Los Angeles, CA
Autry National Center, January 31-March 8
This story was featured in the February 2015 issue of Southwest Art magazine. Get the Southwest Art February 2015 print issue or digital download now–then subscribe to Southwest Art and never miss another story!
When some of the most admired and accomplished artists in the country set aside their best work so that it can be part of one particular show, you know that show is among the cream of the crop. For the past 18 years that has been the case with the Masters of the American West show at the Autry National Center in Los Angeles. This year’s event, which runs from January 31 through March 8, features 79 undisputed American masters of painting and sculpture inspired by the historic, mythic, and contemporary West.
This year’s top-shelf lineup includes Bill Anton, Howard Terpning, William Acheff, George Carlson, Morgan Weistling, Tammy Garcia, and Mian Situ. Along with large-scale signature works by established and emerging artists, the show features a popular miniatures wall. In addition, several guest artists take part. Opening-day events include a talk by award-winning sculptor Walter Matia, a panel discussion with collectors, and a chuck wagon luncheon and awards presentation. On Saturday evening a cocktail reception and fixed-price sale take place, with all artwork remaining on view through March 8. The show raises funds for the Autry’s ongoing programming and projects.
“The artists are so committed, and the art is phenomenal,” observes longtime Autry trustee John Geraghty, who founded the invitational show and serves as special advisor. That commitment is exemplified by such artists as Wyoming-based wildlife and landscape painter Tucker Smith, a participant almost since the show’s inception. Although he is currently hard at work preparing for an important wildlife exhibition, he made sure to set aside an exceptional piece for this show: FORAGER, which portrays an enormous grizzly with sharp eyes fixed on a mountain stream, ready to pounce on a meal.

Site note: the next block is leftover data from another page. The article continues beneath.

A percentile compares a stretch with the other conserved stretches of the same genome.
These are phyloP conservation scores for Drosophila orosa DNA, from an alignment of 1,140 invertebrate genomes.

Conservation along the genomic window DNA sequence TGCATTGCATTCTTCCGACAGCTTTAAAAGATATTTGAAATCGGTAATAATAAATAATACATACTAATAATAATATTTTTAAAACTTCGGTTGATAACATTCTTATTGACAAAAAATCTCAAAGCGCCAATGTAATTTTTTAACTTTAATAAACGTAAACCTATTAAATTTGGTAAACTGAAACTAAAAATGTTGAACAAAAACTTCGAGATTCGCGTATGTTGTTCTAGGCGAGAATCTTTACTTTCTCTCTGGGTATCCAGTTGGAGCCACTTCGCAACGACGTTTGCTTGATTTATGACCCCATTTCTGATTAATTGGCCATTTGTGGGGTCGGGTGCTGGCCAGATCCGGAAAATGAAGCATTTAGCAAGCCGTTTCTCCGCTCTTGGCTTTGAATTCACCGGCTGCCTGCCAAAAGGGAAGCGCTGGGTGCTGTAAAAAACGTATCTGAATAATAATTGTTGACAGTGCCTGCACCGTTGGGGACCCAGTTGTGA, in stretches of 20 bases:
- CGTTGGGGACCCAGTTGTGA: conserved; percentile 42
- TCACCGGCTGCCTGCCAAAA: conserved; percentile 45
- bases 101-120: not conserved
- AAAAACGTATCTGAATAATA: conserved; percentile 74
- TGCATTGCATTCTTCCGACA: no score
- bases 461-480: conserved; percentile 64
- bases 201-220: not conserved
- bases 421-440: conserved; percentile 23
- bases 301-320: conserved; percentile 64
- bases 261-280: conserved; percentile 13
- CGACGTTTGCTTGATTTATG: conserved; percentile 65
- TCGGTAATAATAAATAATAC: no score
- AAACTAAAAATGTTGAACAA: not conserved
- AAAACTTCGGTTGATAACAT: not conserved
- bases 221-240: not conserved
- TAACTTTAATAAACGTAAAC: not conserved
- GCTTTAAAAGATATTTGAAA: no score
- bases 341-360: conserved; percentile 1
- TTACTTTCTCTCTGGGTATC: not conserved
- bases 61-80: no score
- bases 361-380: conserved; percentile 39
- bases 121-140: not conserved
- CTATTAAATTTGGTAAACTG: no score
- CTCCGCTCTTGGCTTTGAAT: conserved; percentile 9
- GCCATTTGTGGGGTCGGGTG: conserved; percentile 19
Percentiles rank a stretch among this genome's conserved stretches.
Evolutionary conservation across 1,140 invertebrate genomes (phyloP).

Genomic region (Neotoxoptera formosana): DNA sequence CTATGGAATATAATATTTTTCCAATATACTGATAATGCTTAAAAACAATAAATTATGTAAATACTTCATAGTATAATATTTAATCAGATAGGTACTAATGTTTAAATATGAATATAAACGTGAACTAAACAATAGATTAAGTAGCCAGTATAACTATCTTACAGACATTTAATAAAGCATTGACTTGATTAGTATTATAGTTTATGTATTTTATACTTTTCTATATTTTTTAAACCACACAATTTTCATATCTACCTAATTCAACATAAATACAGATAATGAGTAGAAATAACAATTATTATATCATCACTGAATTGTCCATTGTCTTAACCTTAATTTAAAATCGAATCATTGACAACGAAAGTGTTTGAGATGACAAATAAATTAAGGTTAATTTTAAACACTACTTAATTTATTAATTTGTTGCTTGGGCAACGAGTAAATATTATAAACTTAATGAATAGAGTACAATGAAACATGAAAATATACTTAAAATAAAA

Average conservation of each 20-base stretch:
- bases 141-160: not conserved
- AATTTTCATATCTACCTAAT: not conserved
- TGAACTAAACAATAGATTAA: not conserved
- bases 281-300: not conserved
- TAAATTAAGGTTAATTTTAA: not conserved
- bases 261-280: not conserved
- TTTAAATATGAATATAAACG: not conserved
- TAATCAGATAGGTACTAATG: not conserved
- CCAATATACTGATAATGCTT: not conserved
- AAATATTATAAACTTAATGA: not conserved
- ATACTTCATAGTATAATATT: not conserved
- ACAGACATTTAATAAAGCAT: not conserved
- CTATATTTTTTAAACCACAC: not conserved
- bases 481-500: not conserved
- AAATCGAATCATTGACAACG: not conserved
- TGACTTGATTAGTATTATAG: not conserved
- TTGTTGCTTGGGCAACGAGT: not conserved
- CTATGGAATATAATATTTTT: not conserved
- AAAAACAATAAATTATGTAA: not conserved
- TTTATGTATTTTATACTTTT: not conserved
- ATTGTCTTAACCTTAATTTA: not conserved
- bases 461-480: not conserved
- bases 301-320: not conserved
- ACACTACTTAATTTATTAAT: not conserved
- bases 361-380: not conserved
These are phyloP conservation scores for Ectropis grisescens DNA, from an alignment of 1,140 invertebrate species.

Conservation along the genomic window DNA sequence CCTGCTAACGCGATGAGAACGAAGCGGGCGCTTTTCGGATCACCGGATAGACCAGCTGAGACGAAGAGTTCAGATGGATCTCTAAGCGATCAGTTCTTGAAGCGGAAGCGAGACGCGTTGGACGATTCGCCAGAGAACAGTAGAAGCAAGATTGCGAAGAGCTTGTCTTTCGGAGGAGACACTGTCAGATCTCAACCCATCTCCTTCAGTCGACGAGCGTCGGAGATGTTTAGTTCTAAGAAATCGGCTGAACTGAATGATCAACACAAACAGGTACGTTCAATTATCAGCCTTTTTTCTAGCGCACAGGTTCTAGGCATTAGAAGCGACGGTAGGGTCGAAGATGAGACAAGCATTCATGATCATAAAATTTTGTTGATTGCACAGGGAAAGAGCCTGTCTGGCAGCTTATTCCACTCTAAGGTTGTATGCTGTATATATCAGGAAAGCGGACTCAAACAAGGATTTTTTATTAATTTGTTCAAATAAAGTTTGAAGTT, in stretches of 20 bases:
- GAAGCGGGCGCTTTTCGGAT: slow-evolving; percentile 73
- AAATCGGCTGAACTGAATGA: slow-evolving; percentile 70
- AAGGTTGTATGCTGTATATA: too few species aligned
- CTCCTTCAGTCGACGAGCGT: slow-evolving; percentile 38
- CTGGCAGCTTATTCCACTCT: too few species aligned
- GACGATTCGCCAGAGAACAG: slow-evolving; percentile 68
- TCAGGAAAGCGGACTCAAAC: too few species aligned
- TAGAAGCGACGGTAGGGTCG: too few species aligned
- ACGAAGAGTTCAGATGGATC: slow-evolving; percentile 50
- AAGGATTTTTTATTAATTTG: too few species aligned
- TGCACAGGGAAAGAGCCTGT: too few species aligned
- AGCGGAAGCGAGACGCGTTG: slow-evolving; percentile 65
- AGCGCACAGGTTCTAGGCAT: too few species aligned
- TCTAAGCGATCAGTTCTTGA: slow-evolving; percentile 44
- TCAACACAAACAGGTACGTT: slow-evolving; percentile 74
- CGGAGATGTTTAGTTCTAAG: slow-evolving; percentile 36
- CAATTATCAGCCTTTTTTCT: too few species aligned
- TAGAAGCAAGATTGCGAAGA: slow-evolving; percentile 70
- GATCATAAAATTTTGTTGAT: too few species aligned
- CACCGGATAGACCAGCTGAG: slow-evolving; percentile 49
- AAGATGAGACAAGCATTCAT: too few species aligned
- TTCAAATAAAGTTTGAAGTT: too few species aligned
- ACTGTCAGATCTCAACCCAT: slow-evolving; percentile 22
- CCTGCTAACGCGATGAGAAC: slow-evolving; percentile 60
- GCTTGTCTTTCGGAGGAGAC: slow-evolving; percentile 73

Logan Maxwell Hagege’s striking signature offering, IT’S A NEW LIFE, diverges from much of the Los Angeles-based painter’s work in that its subjects are interacting, rather than quietly absorbed in thought. Several American Indian figures stand together, talking, while two others gaze off from a hillside and billowing clouds gather in the distance. The composition and its intriguing title spark curiosity, and Hagege invites viewers to “bring their own story into the piece.”
The extraordinary artistic diversity represented at the show is reflected in the inclusion of Pennsylvania artist Robert Griffing, whose paintings offer a glimpse into the world of 18th- and early 19th-century Eastern Woodlands Indians. Griffing bases his well-researched, deftly rendered imagery on diaries, letters, and other historical documents of the time. PUSHING THROUGH THE BILLOWS, for example, depicts Ottawa Indians muscling their six-man birch-bark canoe through crashing breakers on Lake Erie. While not expressly a western theme, Griffing notes that for the East Coast’s earliest European inhabitants, western Pennsylvania was the West. “It all ties in,” he says of his contributions to the show. “It’s all part of the big American story.” —Gussie Fauntleroy
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